"No problem. Disturbance in the town," the soldier answered. "Kano, Jos and Kaduna. They started trouble in the mosques this morning -- the fanatics, the Matisine sect again. We're going around the town. It's just Bulunkutu so far but you'll have to stay here till the road's cleared."
Alex looked out the door. He could see the Army truck parked at the entrance to the airport and a few soldiers milling around. No traffic was moving on the highway in either direction. There was a permanent roadblock just past the airport so they must have closed the road off at the other end he figured and if there was trouble no one could travel in and out of town unless they took a bush road off to the side.
He took another coke and leaned against the wall, listening for any sounds outside. There was nothing so he settled down for a long wait. It was just one of those day to day occurrences you couldn't do anything about. You got used to it, the delays, the problems, things happening.
The afternoon dragged with the stifling heat. How they could create problems in the heat, he never knew. Finally, around 4 o'clock an Officer came in and he asked him how it was.
"You can go out to Damaturu," the Officer said. "Where do you want to go?"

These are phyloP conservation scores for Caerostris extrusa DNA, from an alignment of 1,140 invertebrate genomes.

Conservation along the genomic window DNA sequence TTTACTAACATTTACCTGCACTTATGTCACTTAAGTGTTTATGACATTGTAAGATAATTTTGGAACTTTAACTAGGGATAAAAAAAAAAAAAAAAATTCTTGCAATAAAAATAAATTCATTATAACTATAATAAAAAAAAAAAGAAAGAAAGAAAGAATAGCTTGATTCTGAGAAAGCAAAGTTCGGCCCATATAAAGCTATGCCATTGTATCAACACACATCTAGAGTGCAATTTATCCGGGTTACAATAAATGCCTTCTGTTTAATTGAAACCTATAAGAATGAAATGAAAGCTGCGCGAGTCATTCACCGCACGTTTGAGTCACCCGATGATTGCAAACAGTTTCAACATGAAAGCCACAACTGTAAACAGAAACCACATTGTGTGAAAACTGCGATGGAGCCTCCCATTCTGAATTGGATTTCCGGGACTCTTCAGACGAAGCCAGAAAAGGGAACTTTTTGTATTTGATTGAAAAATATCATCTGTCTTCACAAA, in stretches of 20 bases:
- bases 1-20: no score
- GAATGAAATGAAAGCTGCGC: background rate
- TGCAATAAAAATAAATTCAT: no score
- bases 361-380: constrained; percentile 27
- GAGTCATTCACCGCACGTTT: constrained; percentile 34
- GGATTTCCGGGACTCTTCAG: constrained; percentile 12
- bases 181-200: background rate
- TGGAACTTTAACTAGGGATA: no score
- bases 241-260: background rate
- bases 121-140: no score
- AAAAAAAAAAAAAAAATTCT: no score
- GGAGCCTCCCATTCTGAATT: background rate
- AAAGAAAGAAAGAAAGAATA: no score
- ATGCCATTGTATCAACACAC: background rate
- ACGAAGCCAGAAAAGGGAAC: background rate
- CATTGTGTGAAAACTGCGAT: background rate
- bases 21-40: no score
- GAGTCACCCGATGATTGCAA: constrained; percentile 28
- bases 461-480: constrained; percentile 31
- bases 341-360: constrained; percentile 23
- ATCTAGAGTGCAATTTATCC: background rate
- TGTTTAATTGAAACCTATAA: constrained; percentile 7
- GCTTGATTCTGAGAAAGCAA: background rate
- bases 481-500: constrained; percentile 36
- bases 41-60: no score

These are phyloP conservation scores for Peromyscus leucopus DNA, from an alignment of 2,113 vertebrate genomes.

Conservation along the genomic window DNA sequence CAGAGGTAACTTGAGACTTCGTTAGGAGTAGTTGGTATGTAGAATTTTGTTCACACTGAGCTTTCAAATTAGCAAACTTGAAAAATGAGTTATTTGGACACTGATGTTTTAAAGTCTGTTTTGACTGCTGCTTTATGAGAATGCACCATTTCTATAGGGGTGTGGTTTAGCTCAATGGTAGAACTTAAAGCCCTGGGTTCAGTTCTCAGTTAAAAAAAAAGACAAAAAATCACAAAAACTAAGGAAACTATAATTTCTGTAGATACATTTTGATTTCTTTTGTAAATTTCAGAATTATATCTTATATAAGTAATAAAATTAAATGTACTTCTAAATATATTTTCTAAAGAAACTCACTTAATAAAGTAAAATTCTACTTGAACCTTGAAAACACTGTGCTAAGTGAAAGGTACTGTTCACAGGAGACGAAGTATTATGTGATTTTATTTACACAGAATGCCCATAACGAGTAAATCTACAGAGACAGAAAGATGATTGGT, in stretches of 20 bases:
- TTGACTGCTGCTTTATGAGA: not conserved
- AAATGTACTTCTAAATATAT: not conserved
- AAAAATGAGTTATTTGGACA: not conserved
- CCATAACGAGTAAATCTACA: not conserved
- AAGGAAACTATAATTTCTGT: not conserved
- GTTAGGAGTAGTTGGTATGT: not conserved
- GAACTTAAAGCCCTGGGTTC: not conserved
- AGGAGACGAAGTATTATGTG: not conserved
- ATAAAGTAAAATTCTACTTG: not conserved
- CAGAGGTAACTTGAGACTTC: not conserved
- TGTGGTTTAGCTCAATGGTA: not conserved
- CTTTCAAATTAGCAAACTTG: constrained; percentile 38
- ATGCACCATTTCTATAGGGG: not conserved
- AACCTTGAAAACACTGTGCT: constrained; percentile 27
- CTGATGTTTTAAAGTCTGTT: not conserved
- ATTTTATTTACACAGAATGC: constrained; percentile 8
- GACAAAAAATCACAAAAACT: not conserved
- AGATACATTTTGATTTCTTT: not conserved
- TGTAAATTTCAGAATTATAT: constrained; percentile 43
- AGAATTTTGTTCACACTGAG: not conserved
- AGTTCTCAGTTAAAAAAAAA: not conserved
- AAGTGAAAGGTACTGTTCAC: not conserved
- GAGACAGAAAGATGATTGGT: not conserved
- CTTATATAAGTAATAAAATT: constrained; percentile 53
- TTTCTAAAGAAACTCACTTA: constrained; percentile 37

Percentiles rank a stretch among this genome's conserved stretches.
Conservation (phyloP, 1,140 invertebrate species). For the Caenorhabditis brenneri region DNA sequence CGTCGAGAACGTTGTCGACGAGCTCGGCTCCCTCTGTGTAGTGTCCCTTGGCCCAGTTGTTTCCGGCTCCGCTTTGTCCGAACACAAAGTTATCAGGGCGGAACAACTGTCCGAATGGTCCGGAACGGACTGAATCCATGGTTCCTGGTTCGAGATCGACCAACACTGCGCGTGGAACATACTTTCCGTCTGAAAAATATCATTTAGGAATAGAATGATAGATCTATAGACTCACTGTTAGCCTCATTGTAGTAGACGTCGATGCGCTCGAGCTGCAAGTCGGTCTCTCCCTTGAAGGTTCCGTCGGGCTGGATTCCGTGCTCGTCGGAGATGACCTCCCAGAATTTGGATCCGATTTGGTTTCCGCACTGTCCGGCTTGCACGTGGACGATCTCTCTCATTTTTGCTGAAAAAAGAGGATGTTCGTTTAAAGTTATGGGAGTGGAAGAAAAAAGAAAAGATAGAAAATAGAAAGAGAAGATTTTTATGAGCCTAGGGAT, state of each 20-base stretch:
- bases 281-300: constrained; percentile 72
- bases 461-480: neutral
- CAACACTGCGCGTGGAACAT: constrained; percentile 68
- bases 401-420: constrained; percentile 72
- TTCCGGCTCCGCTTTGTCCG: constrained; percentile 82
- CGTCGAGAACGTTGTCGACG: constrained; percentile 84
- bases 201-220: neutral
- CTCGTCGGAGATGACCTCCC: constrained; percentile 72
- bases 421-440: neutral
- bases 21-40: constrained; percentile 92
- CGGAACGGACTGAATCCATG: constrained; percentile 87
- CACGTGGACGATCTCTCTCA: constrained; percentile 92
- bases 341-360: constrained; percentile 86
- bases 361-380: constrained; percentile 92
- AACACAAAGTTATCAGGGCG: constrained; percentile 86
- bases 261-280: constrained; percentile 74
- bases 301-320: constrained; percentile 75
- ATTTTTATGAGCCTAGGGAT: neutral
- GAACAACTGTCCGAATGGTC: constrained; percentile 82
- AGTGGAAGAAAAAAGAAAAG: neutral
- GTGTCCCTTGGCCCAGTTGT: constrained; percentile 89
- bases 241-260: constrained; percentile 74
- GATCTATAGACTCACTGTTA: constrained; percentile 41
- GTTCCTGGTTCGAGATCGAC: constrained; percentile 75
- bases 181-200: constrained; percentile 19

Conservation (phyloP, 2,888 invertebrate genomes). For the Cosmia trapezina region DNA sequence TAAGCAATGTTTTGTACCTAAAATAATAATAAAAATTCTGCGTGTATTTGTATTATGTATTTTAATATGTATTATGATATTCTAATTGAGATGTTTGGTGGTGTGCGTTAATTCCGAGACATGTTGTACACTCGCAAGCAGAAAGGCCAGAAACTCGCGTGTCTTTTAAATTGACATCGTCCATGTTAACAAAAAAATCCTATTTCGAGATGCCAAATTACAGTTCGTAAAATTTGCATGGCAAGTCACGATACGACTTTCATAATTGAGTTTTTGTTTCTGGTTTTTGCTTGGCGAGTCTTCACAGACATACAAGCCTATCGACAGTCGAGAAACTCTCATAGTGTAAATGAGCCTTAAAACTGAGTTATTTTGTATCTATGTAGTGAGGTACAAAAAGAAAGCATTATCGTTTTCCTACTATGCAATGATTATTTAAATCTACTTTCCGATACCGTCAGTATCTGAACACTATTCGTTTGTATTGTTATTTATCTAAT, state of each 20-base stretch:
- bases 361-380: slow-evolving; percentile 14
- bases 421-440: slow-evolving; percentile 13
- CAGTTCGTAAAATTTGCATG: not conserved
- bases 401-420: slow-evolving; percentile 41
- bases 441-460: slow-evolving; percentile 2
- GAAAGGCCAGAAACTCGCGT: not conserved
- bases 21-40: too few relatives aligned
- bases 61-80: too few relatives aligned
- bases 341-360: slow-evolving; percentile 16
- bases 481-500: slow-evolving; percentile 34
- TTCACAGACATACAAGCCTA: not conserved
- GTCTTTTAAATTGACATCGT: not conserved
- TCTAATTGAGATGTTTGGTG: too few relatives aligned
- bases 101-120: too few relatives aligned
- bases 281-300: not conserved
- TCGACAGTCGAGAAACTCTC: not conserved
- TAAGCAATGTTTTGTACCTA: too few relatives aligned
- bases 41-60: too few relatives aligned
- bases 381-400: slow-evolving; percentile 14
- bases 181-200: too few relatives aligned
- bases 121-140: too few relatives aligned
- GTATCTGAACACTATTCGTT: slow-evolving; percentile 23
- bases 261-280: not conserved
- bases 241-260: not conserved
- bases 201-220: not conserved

"The GRA," Alex replied. The Officer left and came back a few seconds later.
"You can try it if things are under control. You want to drive slow."
It was almost dark by the time he left the airport. Before he got to the roadblock he could see smoke rising from Bulunkutu, the area on the right side of the highway. Three policemen rushed for the car as he stopped slowly, well before the barrels they'd set up. All were brandishing Uzi's, Israeli-made small automatic weapons. Off to the side a couple of soldiers had set up a piece of heavy artillery and he saw the explosion when they lobbed a shell randomly into Bulunkutu, without setting the sights. They aren't kidding around, he thought.
The policemen relaxed a bit when they saw it was a "bature". "Sannu," he said greeting them with his usual friendly smile he used at the roadblocks.
"Good evening," came the answer in English. "Where are you going?"
"Trying to get back home to the GRA. How bad is it?"
"Not a problem," came the answer.
"What of Yakubu, the D.P.O.? He's a friend of mine. Is he around?" He knew Yakubu from the first year he'd spent in Ngami before he'd been promoted and transferred Maiduguri.